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Do Car Headlight Use Gas? (What About Daytime Lights?)

Do Car Headlight Use Gas? (What About Daytime Lights?)
Fact Checked and Reviewed by: Kris Jackson, ASE-Certified Mechanic
Kris Jackson has been a mechanic since 2010 after graduating from UTI. He’s worked with several master mechanics and holds several ASE Certifications. You can read more about Kris here.

There are a lot of ways to save on gas and improve your vehicle’s fuel efficiency. But one of the not-so-good options would be driving without headlights and it doesn’t matter how much you’ll save- going dark isn’t worth it!

Still, figuring out how much fuel headlights use is interesting and even more so when you consider optional daylights. So how much fuel do all the various headlights use? 

Because headlights are powered by a car’s alternator, which gets power from your gas-burning engine, there is a slight increase in fuel consumption when they’re turned on. However, the difference is almost impossible to notice. Standard halogen bulbs, used in 80% of cars, add minimal costs. If gas costs $3.00 per gallon we estimate that high beams cost $0.04/hour, low beams $0.035/hour, and daytime running lights only $0.0129/hour.

That’s the quick answer and is enough to keep your wallet happy and your headlights onBut we’re going to take a much closer look at everything you need to know about high beams, low beams, running lights and fuel efficiency. So stick around if you want to learn more.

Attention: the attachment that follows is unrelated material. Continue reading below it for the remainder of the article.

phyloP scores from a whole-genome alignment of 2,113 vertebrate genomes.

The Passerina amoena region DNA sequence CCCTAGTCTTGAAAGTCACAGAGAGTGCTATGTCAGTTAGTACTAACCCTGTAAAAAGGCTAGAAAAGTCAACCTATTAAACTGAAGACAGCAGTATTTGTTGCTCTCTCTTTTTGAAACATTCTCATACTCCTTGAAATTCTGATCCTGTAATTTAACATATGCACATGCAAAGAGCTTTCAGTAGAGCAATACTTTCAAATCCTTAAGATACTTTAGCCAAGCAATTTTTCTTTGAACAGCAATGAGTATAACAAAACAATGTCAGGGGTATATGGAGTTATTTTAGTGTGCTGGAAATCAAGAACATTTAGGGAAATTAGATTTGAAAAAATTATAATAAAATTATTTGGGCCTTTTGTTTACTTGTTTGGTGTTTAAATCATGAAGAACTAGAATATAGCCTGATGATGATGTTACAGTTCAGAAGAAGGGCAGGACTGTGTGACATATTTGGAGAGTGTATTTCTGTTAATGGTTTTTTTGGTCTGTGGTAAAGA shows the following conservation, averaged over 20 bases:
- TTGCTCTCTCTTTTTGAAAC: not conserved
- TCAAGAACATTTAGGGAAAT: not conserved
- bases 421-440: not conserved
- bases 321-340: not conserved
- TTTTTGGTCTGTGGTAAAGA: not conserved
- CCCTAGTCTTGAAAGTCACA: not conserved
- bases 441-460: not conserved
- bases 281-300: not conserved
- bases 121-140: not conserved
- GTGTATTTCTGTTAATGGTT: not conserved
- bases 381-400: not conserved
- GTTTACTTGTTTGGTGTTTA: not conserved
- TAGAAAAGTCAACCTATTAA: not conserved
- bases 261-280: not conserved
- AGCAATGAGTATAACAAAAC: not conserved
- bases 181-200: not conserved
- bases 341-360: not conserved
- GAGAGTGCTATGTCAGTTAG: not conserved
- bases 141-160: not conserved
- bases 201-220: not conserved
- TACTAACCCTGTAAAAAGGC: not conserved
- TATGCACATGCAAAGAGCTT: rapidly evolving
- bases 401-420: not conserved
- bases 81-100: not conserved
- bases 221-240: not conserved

Let’s get started! 

What Powers Your Headlights? 

Headlights are powered by electricity generated by the car’s alternator while the engine is running (and your battery if the engine is off). That’s true of most accessories in your car from the radio to the A/C. The alternator is powered by the engine, which is powered by gas and so headlights do consume fuel, even if it’s somewhat indirect. 

When the car’s engine is running, the alternator produces electricity and when you flip the switch to turn on your headlights, the alternator works a little harder to power them up. For daytime running lights (DRL), it all starts as soon as the car’s engine is turned on.  

The alternator is powered by the engine, which of course uses fuel, so more work from the alternator means more work from the engine. That’s the simple and high-level overview of your headlights (with a focus on fuel usage) but if you’d like a much deeper look at how your car’s headlights work check out this video: 

How Much Fuel Do Headlights Use? 

Okay, we understand that headlights do use fuel but just how much? We’re going to assume standard halogen bulbs for this section since that’s what’s being used by 80% of the cars on the road today. We’ll look at a few other bulb types, and how they impact fuel costs, later in the article. If you’d rather just get to the point, you can check out this table for the quick answer: 

Fuel Consumption for Halogen Bulbs
Headlight Type Wattage (for 2 bulbs) Fuel Consumption Increase (gallons/hour) Hourly Fuel Cost at $3.00/gallon
High Beams 130 watts 0.014 $0.04
Low Beams 110 watts 0.011 $0.035
Daytime Running Lights (DRL) 40 watts 0.004 $0.0129

High Beams